All this film class trivia is well and good, but how does The Cabinet of Dr. Caligari  hold up today for the casual viewer simply seeking entertainment?  Probably not well: the world is a much different place than it was in 1920, and we have been inundated with stories and images much more shocking and terrifying than those in this film- which, ironically, opened the door for all of them.  The conventions of fiction observed within it seem quaint and unsophisticated by our jaded modern standards, and the performances, with their jerky, unnatural physicality and their often-seemingly-inappropriate facial expressions (to say nothing of their histrionic, over-the-top style) seem unconvincing and inaccessible to us.  To top it off, its outrageously artificial visual style is so alien and disconcerting that it only serves to distance us further from the events onscreen, ensuring that we will never become viscerally engaged in the proceedings.  Of course, it’s true that these qualities were present even when Dr. Caligari was made- deliberately included as part of the Expressionist form intended and carefully crafted by its creators- but historical context has no bearing on our contemporary requirements for suspension of disbelief.

Before concluding, however, that Caligari has no value for any modern viewer who is not a film buff or an art enthusiast, it might be wise to look past the obvious sensibility gaps created by its distance from us in time.  It was never meant to be a purely escapist experience, even when it was conceived nearly a century ago; rather, it was- and is- a vivid and fully realized vehicle for Expressionist themes such as paranoia and the unreliability of perception, and an impressive presentation of the movement’s distinct visual style, comprised of crude, primal imagery that works on the subconscious to elicit a strong emotional response.  Its effectiveness is even keener in its restored form, which not only returns sharpness and luster to the once-faded print but also recreates the original hand-tinted colors, helping to clarify the story by differentiating day from night, and polishing up the intertitles with a font and style coordinated with the bizarre content of the story they tell.  A viewing of Dr. Caligari is hallucinogenic enough on a small screen, and though I’ve never had the opportunity to do so, I suspect that seeing it projected larger than life in a darkened theatre would be akin to experiencing a full dream state.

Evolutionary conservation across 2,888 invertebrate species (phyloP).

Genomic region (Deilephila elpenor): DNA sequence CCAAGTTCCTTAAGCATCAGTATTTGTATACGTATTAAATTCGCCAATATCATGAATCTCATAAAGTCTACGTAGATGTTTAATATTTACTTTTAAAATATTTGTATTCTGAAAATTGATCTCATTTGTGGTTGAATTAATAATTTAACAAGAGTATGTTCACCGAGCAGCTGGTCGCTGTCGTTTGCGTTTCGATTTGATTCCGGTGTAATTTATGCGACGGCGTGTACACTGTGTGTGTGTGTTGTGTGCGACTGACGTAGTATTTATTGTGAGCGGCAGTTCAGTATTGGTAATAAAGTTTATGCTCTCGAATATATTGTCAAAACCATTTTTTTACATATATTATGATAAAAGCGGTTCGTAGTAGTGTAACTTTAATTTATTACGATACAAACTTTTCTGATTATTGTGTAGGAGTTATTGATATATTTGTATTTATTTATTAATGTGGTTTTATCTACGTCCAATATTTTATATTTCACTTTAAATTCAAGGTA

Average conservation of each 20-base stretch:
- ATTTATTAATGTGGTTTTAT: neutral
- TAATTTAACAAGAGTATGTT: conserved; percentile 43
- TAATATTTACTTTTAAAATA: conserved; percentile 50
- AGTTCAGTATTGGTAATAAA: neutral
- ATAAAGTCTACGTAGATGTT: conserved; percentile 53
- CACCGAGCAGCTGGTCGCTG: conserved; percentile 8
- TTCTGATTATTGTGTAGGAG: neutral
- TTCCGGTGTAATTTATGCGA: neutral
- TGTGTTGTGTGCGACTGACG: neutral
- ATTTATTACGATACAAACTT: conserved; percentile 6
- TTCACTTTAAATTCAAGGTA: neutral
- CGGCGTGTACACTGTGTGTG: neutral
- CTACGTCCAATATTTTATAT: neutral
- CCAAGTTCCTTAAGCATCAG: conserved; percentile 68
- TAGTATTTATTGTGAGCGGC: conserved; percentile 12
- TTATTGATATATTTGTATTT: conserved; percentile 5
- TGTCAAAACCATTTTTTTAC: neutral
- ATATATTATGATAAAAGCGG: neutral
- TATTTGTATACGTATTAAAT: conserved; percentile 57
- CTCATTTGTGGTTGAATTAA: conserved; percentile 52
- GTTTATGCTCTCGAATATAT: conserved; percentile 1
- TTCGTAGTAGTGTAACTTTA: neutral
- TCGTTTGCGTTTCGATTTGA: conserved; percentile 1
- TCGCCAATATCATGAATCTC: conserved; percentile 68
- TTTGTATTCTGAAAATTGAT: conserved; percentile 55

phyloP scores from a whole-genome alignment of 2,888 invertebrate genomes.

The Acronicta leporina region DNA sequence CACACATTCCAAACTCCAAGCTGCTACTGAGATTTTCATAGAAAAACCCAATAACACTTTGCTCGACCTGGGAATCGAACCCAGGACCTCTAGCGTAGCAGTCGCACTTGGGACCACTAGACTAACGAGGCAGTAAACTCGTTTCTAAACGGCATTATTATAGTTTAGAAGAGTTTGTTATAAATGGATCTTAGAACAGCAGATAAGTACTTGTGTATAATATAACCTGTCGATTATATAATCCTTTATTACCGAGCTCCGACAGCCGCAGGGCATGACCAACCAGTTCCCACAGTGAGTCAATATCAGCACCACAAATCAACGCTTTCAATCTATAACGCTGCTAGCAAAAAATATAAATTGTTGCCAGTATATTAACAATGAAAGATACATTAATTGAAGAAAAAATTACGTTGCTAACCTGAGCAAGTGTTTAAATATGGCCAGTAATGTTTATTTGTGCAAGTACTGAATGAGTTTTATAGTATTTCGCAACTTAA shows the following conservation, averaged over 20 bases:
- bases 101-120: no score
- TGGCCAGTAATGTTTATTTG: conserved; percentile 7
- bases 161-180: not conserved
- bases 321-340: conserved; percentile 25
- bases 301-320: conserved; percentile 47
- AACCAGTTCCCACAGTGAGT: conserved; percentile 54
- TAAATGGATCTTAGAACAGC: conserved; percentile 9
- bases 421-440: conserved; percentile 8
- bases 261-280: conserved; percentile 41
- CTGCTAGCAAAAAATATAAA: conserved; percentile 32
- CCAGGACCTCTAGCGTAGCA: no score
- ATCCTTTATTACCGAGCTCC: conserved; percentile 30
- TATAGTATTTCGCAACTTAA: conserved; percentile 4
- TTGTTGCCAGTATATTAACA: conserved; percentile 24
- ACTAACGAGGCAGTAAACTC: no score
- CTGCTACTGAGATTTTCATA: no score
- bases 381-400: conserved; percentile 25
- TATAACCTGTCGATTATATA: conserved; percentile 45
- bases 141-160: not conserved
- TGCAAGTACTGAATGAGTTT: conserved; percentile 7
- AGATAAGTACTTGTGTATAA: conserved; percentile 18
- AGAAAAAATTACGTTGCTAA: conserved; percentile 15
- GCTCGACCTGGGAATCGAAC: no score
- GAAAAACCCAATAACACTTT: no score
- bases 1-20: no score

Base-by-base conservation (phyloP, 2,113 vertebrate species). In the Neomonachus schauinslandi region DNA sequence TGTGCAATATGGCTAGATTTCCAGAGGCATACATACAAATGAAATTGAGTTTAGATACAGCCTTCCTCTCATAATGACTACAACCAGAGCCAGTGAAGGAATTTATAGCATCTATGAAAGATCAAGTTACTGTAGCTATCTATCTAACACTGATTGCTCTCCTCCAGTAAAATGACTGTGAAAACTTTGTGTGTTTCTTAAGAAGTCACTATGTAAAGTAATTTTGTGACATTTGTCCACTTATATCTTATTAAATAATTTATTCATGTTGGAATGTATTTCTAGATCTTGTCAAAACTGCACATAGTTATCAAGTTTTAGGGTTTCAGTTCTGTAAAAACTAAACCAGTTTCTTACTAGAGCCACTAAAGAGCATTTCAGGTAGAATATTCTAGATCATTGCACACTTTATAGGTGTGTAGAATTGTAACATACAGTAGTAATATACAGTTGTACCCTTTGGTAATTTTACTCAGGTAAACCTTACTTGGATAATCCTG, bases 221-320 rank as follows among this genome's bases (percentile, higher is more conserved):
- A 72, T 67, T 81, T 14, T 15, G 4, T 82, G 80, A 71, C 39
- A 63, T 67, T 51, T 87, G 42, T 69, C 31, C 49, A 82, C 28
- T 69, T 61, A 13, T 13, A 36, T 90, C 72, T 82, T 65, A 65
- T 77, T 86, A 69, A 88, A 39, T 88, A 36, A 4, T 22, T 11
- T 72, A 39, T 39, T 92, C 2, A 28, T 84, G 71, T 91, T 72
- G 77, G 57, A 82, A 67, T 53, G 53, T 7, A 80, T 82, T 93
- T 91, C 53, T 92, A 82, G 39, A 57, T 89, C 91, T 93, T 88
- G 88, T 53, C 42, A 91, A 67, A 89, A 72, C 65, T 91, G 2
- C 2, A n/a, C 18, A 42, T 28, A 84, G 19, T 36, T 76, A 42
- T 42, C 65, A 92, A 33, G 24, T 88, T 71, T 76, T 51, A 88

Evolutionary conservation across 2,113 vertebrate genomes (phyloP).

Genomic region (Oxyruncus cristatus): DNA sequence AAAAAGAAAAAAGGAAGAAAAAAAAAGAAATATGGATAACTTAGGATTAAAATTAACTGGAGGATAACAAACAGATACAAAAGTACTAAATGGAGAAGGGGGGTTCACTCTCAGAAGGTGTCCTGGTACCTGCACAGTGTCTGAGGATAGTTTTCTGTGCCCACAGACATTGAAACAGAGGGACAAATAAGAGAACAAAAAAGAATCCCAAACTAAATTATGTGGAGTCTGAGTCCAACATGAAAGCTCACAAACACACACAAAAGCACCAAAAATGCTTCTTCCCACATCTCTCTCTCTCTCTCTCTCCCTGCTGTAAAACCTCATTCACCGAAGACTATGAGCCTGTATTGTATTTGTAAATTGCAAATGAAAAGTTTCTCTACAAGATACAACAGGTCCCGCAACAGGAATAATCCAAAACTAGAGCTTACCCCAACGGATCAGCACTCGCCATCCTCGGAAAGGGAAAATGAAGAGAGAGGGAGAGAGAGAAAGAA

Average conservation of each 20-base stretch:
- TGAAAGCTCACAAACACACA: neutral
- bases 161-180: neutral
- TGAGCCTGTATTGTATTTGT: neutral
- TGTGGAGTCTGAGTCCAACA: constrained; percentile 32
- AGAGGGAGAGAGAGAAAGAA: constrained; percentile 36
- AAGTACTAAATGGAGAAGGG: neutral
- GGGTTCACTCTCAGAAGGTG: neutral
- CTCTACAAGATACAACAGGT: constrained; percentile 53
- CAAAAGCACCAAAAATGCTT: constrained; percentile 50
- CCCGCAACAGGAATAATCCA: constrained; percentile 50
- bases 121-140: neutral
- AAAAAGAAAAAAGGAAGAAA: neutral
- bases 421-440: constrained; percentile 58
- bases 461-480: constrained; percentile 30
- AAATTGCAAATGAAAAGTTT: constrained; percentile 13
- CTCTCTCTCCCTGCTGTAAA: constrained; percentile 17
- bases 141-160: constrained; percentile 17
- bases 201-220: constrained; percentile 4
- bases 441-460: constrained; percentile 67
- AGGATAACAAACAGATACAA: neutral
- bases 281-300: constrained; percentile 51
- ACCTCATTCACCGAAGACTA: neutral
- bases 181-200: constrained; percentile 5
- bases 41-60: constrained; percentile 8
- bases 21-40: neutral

It’s also worth mentioning that although the stylized acting is hard to assess fairly from a standard modern perspective, Werner Kraus and Lil Dagover, as the mad magician and tragic damsel, respectively, have become iconic as personified archetypes of the collective consciousness; and as Cesare, the tormented somnambulist, Conrad Veidt is electrifying, using his remarkable physical skills and his expressive face to transcend both genre and style, and delivering perhaps the first truly great film performance- one which continues to inspire and influence actors to this day.

So although The Cabinet of Dr. Caligari may not offer the kinds of thrills and chills sought by the average viewer looking for a lively horror film, it certainly offers many other rewards.  There are good reasons why it has been celebrated, emulated, re-invented, re-adapted, saluted and parodied so many times over the decades; it is part of our cultural makeup, and if that is enough to get you to watch it, you may find yourself enjoying its twisted pleasures in ways you never expected.

About jpkcinemaadventures

Reviewer for the Los Angeles Blade. Not just a writer who loves film, a film buff who loves to write.

One response to “The Cabinet of Dr. Caligari/Das Cabinet des Dr. Caligari (1920)

  1. Pingback: Nosferatu, A Symphony of Horror / Nosferatu, eine Symphonie des Grauens (1922) « JPK's Adventures in Cinema